Effects of dance on gait and balance in Parkinsons disease: A comparison of partnered and nonpartnered dance movement

Madeleine E. Hackney, Gammon M. Earhart

Research output: Contribution to journalArticle

139 Scopus citations

Abstract

Partnered tango dance can improve balance and gait in individuals with Parkinsons disease (PD). Partnered dance may allow these individuals to challenge balance more than nonpartnered dance. Alternatively, partnered practice could reduce balance gains because the participant may rely on the partner as a balance aid when challenged. The authors compared the effects of partnered and nonpartnered dance on balance and mobility in 39 people (11 women) with mild-moderate PD (Hoehn and Yahr stages I-III). Participants were randomly assigned to partnered or nonpartnered tango and attended 1-hour classes twice per week, completing 20 lessons within 10 weeks. Balance and gait were evaluated in the weeks immediately before, immediately after, and 1 month after the intervention. Both groups significantly improved on the Berg Balance Scale, comfortable and fast-as-possible walking velocity, and cadence. Improvements were maintained at the 1-month follow-up. The nonpartnered class improved as much as the partnered class; however, partnered participants expressed more enjoyment and interest in continuing.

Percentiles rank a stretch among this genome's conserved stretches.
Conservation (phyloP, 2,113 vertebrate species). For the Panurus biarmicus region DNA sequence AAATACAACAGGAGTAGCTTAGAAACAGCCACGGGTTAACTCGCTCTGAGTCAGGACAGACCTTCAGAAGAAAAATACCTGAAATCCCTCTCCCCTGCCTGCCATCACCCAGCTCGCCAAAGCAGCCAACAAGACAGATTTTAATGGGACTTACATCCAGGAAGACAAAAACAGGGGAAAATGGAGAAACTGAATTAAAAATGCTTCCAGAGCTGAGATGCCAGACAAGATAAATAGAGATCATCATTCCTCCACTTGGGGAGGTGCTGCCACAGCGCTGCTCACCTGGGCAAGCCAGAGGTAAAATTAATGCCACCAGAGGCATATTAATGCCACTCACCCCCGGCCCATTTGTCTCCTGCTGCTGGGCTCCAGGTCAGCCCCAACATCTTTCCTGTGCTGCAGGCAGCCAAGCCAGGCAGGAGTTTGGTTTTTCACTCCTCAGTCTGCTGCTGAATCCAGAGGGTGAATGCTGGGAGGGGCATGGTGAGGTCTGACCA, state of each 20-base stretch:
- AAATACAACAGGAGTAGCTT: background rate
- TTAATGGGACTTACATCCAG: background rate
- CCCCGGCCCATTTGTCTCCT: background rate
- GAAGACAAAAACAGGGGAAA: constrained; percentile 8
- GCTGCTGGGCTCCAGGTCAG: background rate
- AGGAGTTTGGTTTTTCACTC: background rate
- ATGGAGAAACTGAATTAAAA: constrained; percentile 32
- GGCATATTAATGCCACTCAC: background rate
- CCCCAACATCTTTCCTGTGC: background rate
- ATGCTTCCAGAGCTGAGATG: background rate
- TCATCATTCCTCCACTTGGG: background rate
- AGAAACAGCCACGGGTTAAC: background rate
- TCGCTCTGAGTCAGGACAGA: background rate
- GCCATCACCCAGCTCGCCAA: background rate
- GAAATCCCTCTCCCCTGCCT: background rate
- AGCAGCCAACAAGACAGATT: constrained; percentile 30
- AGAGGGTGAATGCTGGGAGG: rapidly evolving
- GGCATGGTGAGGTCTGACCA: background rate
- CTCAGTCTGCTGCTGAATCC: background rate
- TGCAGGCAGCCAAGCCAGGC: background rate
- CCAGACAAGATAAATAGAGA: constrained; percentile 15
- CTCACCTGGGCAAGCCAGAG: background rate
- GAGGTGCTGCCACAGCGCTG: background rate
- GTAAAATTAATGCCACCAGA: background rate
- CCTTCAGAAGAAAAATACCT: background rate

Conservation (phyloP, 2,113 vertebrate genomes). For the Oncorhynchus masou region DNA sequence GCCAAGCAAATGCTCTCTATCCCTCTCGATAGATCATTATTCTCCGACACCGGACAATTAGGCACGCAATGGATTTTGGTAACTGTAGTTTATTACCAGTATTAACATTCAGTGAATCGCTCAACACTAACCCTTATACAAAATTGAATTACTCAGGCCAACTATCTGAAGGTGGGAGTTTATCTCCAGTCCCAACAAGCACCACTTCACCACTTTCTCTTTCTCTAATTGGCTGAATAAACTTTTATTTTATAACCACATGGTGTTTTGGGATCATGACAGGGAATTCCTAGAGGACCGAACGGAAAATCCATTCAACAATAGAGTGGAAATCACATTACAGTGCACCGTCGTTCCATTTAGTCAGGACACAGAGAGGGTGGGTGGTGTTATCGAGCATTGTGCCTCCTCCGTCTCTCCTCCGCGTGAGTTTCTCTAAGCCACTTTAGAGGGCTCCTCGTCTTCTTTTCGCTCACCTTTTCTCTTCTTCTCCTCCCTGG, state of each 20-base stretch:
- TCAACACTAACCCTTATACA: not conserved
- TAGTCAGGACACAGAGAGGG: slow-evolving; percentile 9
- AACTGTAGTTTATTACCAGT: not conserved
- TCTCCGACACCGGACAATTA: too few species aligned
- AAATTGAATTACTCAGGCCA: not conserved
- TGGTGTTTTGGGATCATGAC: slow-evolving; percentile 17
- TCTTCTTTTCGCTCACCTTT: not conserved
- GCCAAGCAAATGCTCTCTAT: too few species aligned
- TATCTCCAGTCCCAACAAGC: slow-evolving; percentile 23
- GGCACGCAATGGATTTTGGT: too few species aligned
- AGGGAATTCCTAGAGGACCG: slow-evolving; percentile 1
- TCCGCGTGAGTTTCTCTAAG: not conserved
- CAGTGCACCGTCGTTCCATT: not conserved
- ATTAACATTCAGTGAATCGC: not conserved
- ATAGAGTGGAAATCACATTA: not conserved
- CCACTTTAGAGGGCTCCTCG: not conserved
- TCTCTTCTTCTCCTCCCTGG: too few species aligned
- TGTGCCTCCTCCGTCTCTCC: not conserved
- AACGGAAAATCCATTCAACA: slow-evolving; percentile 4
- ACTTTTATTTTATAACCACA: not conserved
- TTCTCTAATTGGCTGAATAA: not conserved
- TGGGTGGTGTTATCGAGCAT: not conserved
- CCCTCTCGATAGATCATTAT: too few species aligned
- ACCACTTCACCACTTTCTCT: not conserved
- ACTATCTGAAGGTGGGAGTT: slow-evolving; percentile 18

Original languageEnglish
Pages (from-to)384-392
Number of pages9
JournalNeurorehabilitation and neural repair
Volume24
Issue number4
DOIs
StatePublished - May 1 2010

Keywords

  • Balance
  • Dance
  • Exercise
  • Gait
  • Parkinsons disease
  • Retention

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